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Copyright Act of 1831
The Copyright Act of 1831 was the first general revision to United States copyright law. The bill is largely the result of lobbying efforts by American lexicographer Noah Webster.
The key changes in the Act included:
- Extension of the original copyright term from 14 years to 28 years, with an option to renew the copyright for another 14 years
- Addition of musical compositions to the list of statutorily protected works (though this protection only extended to reproductions of compositions in printed form; the public performance right was not recognized until later)
- Extension of the statute of limitations on copyright actions from one year to two
- Changes in copyright formality requirements
The law was amended a number of times for a wide variety of purposes.
- In 1834, Congress allowed a copyright to be transferred to someone else, a record of which had to be made within 60 days.
- In 1846, Congress established the requirement of depositing copies of the work at the Library of Congress and the Smithsonian, in addition to the copies already required to be deposited with the Secretary of State.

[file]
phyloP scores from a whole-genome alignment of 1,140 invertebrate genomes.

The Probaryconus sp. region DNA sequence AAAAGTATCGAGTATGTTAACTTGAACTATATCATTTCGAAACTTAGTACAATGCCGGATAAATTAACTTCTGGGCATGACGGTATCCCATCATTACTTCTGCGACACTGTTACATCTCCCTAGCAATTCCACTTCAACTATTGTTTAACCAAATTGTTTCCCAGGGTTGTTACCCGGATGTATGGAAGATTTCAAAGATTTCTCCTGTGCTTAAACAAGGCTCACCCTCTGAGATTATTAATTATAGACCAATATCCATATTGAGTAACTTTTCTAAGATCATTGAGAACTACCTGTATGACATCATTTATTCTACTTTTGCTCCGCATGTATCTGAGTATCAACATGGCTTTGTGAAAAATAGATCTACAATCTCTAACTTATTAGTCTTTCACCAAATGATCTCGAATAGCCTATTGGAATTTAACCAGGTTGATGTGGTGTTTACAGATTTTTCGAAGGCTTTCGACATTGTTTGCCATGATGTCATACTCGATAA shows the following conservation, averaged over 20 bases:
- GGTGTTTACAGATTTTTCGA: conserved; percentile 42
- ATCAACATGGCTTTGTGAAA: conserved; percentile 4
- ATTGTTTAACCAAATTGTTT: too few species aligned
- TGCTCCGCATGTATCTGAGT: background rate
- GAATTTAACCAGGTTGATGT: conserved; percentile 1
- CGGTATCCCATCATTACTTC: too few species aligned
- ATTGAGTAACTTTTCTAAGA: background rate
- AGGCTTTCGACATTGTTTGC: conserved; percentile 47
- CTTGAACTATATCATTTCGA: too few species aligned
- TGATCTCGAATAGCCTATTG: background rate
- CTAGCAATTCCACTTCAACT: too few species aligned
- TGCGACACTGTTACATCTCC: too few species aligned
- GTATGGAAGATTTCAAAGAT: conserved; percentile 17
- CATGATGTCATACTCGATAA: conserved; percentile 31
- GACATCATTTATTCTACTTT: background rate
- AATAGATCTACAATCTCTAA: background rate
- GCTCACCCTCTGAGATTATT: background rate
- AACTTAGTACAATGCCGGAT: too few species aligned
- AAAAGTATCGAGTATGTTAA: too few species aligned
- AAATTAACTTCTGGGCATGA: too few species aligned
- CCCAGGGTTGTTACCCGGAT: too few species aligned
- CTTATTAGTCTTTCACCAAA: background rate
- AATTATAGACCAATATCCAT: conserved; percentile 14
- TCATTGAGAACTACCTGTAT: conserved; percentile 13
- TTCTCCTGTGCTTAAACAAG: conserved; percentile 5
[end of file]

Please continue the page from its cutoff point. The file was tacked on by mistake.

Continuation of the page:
- In 1855, Congress provided free postage for sending works to be deposited.
- In 1856, copyright was expanded to the right to restrict public performance of a work.
- In 1859, the requirement of depositing copies of the work at the Library of Congress and the Smithsonian was repealed.
- In 1861, copyright cases were allowed to be heard by the United States Supreme Court, regardless of the amount of money at stake.
- In 1865, photographs were formally made copyrightable, following Burrow-Giles Lithographic Co. v. Sarony.
- Also in 1865, the practice of depositing a copy with the Library of Congress was reestablished, requiring deposit within one month.
- In 1867, the Librarian of Congress Ainsworth Spofford lobbied for a penalty of $25 for books that failed to be deposited within one month.
Works related to Copyright Act of 1831 at Wikisource
- Full text of the Copyright Act of 1831, as passed